Recently, I read and reviewed Stewart Levine’s book, entitled The Best Lawyer You Can Be: A Guide to Physical, Mental, Emotional, and Spiritual Wellness.
In the afterword of the book, Stewart and contributor Louise Phipps Senft, Esq., focus on what it means to practice in a “relational” rather than “transactional” manner.
They urge readers to “take time to read, contemplate, and consider how others’ voices and discern how their expertise affects your thinking and moves you to act in ways that are good for you.”
Like me, many of you may already be following the Relational Mindset or other healthy habits and practices without having unpacked why in detail. I personally have always aimed to translate and apply the Relational Mindset in practice with colleagues and adversaries on a platform of civility and collegiality.
As an example, when I was a young lawyer practicing from a storefront office, I handled small civil matters for working class clientele. At this time, there were a handful of lawyers in the Pittsburgh legal scene that had the reputations of being underhanded and unethical. However, I rejected the current legal trend towards Rambo tactics. I tried to work with every opposing counsel and claim adjuster in a cooperative, respectful, and transparent manner. After receiving a few brushback tactics, I resisted the tit-for-tat and handled the tensions with what I hoped was grace and understanding. It worked. I got along well with these notorious lawyers by applying what I now know as a Relational Mindset.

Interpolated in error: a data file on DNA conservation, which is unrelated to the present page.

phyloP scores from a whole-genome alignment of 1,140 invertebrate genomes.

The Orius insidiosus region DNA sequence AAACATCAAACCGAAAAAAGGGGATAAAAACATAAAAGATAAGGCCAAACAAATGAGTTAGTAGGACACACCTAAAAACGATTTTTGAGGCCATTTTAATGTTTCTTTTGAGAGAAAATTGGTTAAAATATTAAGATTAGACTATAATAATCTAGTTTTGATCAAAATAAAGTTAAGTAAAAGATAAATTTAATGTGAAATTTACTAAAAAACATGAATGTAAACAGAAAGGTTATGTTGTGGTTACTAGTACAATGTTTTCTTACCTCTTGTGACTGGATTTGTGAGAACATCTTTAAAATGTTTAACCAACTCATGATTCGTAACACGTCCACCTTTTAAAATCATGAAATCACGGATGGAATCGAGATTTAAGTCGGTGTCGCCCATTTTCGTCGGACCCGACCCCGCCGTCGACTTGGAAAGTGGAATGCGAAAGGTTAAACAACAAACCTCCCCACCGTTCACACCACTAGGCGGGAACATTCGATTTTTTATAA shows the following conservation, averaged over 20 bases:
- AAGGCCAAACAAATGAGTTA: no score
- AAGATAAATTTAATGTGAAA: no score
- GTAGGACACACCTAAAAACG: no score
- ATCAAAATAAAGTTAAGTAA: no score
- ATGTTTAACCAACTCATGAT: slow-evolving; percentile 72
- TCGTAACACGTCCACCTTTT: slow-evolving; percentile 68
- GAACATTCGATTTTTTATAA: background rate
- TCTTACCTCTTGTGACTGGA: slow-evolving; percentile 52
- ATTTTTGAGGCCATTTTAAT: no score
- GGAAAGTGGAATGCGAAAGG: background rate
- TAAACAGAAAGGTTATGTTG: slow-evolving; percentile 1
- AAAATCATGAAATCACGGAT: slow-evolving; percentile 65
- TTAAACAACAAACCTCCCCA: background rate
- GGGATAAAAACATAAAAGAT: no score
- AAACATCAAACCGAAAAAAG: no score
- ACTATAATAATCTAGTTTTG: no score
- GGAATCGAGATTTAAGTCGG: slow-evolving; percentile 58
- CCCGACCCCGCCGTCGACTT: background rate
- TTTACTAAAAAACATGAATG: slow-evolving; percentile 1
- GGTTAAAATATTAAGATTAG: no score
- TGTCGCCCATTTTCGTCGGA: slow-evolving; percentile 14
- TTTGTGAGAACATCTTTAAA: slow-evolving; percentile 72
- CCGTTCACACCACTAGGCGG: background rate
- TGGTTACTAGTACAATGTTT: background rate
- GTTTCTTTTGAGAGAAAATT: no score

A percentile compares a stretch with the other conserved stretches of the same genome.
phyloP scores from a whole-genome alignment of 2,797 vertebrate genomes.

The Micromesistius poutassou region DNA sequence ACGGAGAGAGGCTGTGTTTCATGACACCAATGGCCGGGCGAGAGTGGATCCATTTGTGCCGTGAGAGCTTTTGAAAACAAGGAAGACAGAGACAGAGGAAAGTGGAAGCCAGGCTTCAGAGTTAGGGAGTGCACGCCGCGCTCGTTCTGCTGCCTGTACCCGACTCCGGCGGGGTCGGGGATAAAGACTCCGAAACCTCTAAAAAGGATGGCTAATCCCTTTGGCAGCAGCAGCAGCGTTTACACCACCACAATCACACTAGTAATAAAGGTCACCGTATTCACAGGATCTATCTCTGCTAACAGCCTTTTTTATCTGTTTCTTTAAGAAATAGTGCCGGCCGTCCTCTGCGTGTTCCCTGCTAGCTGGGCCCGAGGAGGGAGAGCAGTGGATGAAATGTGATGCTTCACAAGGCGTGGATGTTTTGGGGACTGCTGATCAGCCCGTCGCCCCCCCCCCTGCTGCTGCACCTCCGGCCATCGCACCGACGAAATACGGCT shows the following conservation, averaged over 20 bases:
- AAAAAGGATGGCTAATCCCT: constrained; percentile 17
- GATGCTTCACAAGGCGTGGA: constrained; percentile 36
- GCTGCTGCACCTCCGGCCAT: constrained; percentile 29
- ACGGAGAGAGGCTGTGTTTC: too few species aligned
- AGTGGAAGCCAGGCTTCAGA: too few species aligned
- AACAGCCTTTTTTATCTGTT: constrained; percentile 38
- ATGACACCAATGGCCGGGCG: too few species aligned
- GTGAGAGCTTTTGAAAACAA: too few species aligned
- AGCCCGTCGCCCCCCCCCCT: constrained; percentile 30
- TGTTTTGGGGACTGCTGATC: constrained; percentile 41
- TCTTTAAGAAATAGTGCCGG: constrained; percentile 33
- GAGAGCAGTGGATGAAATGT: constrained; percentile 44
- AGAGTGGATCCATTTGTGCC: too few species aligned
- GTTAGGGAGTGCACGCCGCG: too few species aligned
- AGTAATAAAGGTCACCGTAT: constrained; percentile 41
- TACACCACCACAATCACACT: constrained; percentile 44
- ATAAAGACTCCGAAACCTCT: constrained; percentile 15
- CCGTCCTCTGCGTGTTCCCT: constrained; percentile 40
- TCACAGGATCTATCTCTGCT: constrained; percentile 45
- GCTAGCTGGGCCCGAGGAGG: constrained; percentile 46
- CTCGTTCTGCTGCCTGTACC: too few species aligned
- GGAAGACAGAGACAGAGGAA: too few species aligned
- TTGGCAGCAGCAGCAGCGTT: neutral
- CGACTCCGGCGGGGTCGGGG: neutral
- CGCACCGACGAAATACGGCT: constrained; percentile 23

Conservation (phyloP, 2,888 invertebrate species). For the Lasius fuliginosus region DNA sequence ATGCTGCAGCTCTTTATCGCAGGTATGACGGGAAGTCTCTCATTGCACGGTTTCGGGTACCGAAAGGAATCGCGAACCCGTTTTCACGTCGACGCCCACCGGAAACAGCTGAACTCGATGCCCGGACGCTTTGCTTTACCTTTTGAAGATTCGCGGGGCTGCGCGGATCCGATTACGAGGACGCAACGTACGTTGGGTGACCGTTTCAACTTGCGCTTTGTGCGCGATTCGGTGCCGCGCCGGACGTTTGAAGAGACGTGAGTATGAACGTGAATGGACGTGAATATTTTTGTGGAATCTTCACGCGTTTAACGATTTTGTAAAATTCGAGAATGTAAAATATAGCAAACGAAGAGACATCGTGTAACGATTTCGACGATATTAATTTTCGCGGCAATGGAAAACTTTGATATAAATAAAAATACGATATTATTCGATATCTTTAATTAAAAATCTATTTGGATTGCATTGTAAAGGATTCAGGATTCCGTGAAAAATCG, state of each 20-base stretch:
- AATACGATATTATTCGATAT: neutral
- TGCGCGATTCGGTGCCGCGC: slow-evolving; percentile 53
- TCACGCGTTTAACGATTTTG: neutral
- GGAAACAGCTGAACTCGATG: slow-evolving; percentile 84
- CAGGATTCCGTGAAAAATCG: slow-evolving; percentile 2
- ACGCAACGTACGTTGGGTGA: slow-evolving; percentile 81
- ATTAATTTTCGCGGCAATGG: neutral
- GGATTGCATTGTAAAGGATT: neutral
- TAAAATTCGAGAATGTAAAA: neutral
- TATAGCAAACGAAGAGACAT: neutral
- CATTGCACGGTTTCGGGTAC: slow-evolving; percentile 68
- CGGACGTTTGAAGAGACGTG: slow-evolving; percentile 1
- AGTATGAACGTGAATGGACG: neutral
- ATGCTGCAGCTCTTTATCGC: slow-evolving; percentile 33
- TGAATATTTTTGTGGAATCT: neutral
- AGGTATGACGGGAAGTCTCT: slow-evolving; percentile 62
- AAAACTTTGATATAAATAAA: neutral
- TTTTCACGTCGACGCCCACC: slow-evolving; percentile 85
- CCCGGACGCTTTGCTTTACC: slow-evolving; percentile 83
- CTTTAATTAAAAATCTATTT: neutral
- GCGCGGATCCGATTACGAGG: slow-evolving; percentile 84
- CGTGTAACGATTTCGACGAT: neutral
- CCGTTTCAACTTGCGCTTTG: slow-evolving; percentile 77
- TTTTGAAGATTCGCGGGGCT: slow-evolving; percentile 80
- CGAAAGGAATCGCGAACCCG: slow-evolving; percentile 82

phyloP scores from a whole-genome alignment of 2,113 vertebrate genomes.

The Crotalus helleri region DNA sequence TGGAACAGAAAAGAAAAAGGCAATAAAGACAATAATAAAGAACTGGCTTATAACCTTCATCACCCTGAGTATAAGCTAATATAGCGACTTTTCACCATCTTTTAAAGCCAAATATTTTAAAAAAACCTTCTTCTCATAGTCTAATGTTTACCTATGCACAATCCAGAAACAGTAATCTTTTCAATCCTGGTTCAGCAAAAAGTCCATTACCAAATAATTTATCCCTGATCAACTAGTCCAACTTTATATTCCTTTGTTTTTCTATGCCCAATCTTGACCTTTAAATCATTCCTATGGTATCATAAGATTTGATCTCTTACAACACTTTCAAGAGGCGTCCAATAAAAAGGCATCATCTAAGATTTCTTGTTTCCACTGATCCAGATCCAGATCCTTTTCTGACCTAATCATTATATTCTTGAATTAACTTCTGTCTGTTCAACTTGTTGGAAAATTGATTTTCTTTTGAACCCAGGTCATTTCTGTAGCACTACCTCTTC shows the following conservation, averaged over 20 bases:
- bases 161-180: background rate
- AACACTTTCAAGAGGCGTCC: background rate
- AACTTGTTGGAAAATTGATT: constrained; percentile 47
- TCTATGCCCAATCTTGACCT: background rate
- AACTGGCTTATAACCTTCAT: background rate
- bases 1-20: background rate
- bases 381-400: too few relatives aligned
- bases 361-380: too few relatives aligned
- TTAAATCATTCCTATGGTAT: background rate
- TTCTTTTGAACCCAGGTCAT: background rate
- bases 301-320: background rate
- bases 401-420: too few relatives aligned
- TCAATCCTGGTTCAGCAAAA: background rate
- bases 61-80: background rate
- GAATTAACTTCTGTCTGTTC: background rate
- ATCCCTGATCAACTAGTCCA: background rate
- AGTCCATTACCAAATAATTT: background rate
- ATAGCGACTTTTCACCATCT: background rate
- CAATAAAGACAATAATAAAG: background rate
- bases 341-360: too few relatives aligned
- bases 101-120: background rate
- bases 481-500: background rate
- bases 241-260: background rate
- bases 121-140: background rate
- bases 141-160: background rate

Another attorney in the area had an office in the next neighborhood over, and from the first case, I knew that we would cross paths often. I did what I could to further a positive relationship while not compromising the interests of my clients. I do believe that I achieved better results with my clients by taking the high road. I recall sitting in the lawyer’s office one day and he said something to the effect of, “well, you have always been a straight shooter with me and never nasty, so we can skip the fighting since it won’t be any fun for me. Let’s make the following fair deal now rather than later.”
With a few minor revisions, we made the deal, and I sincerely thanked him as I shook his hand to leave. Because I utilized the Relational Mindset in my approach with him, and he eventually met me halfway, we were able to work together productively and achieve a favorable outcome for each of our clients.
I highly recommend that you read Stewart’s book and consider the areas where you can apply the Relational Mindset to your own practice of law!
Source: Stewart L. Levine, The Best Lawyer You Can Be: A Guide to Physical, Mental, Emotional, and Spiritual Wellness